Is it possible that you have overlooked the opportunities for co-production and integration. What is needed is a carbon source to convert into biofuels - this can come from many bio-based systems - so to assume that all the feedstock comes from "cropping" as we think of it today is all a bit silly. I suspect we can make a lot of progress without having to use a land area the size of India.
This analysis assumes that crop-based biofuels are the only path forward for long-haul aviation. Is there a reason you don't mention alternatives such as electrofuels, fuels from waste biomass, or offsetting aviation emissions using some form of carbon removal (e.g. DAC)? Do you see these approaches as nonviable?
The impression I've gathered is that the ideal amount of land that should be dedicated to biofuel crops, whether for aviation or otherwise, is zero. As you note, the land requirements are enormous (thus displacing food crops, natural forests and other habitat, etc.). There are other substantial impacts, such as water and fertilizer use. And alternatives do exist; they present enormous scaling challenges, but at least in principle those challenges can be overcome; given the land use issues, is it possible even in principle to imagine a future where biofuel crops are a good idea?
(I attempted to summarize the issues around crop biofuels back in May: https://climateer.substack.com/p/biomass-overview.)
Apologies if this is outside the scope of this article, but what do you think of the potential of other sources of biofuels besides corn to bring down the price? I know algal biofuels never really took off, but there's still work being done on them to make them economically competitive with fossil fuels. Also, they avoid the land use and water use problems you mention.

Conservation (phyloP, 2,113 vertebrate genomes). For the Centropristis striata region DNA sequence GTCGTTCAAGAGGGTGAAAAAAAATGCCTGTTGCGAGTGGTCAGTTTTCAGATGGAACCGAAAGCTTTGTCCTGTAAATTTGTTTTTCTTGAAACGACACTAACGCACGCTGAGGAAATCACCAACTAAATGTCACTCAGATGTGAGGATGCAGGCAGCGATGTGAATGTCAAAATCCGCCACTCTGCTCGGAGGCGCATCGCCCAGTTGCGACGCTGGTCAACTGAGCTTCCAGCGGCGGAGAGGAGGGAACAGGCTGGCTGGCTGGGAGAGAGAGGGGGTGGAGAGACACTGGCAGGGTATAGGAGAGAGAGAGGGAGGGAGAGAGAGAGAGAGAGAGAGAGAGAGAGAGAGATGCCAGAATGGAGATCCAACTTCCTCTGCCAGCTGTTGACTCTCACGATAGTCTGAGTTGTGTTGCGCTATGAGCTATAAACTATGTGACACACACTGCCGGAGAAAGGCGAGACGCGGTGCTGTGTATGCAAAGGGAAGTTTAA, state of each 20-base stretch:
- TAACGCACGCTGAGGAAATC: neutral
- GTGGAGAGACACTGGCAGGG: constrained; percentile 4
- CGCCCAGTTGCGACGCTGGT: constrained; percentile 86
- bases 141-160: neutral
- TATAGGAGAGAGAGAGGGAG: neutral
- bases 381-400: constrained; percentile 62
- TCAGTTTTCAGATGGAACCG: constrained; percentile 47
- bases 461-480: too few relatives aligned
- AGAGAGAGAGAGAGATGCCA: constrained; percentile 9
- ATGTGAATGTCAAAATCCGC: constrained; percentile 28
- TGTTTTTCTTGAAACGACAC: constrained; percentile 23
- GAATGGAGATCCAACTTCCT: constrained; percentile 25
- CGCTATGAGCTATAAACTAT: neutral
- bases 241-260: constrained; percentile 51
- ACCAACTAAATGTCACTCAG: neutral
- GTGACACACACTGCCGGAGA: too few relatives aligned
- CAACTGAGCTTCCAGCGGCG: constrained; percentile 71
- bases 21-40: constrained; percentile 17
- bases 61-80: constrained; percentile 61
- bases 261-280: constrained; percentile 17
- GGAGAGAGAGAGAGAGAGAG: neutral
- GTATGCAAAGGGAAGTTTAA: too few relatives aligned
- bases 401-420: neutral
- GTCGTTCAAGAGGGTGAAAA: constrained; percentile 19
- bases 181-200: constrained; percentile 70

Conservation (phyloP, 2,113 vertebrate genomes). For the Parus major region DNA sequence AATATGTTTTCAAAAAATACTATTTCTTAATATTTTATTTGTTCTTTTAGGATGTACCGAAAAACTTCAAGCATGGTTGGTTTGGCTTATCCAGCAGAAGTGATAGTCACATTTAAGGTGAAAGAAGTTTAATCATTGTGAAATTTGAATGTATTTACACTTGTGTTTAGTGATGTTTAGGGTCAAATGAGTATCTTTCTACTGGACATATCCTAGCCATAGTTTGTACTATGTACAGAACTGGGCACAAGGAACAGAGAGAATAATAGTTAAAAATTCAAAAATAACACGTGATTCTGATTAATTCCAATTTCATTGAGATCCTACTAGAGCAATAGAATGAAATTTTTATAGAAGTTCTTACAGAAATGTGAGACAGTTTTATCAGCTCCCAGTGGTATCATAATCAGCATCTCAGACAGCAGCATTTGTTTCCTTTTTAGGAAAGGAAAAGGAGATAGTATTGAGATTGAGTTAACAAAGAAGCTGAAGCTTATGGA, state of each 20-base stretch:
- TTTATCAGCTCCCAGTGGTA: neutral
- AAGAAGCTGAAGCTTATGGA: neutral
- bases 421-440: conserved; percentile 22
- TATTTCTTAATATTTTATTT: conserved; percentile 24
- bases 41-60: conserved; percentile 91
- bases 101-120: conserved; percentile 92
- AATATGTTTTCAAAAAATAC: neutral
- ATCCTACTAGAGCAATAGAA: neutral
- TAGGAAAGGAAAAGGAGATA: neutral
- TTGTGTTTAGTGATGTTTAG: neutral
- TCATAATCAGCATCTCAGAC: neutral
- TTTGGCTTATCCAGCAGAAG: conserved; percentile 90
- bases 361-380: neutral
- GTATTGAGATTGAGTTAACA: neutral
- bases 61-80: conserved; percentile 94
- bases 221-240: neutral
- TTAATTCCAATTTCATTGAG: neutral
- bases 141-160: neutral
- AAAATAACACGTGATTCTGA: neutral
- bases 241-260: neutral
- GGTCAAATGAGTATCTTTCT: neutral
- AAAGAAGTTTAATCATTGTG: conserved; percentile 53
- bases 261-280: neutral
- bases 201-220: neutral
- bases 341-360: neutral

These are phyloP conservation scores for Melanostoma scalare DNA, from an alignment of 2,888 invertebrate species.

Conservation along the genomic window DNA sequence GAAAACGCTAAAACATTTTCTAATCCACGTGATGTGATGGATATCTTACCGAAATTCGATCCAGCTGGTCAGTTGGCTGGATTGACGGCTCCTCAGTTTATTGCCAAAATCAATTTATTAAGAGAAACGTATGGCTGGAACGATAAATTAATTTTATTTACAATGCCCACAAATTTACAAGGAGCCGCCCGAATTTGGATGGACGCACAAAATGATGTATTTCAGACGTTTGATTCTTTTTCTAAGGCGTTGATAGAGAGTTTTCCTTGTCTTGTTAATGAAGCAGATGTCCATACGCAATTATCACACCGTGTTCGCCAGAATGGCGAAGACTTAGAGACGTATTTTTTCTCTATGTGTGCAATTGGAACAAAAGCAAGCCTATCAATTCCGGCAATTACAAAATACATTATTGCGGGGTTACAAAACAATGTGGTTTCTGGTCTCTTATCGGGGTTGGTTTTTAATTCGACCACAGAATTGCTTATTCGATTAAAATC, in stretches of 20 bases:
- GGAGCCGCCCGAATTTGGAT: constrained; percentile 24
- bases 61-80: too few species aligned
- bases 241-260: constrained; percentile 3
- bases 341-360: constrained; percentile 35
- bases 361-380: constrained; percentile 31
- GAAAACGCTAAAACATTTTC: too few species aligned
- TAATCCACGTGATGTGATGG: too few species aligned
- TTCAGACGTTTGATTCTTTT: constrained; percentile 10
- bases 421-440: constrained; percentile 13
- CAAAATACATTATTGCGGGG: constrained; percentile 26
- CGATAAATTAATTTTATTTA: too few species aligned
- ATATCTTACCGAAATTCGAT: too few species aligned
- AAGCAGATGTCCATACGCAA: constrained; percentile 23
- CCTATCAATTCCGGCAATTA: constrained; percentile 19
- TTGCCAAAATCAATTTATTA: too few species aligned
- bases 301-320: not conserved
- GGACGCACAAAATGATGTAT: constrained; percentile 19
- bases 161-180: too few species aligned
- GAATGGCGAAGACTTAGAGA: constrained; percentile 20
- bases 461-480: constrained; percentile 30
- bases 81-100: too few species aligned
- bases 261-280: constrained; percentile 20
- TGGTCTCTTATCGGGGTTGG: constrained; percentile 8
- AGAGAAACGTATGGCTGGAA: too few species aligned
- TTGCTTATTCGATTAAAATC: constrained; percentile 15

Thanks for this post.
It's clear that the world needs alternative ways to fuel aviation than allocating large amounts of cropland. The sustainable aviation fuel effort seems ripe for acceleration via an "Advance Market Commitment" mechanism that actively pulls new technology forward.
A connected world is good, for individuals, economies, and global cultures (and subcultures!). We've got to figure out how to this without monocropping 19% of the world's farmland.
Getting through the long dark months of winter used to seem impossible for wind and solar. Then as they scaled up, costs went down. They’re now ¼ the cost of nuclear (Lazard.) Now we can Overbuild renewables to have enough power during winter. But this means we have enormous excess power the rest of the year? What are we going to do with maybe 2 or 3 TIMES MORE power than we need the other 9 or 10 months of the year? The possibilities are amazing. With super-abundant super-cheap electricity we could Gasify all municipal household waste into jet-fuel and building materials. https://eclipsenow.wordpress.com/gasification/
We could split water for abundant hydrogen for industrial heating and smelting uses. We could filter some CO2 out of the ocean (where it’s 100 times more concentrated than in air) and mix that with hydrogen to make all the ‘green’ jet-fuel we could want. Desert countries could desalinate heaps of water. No wonder Tony Seba calls it ‘Super-Power’. https://youtu.be/fsnkPLkf1ao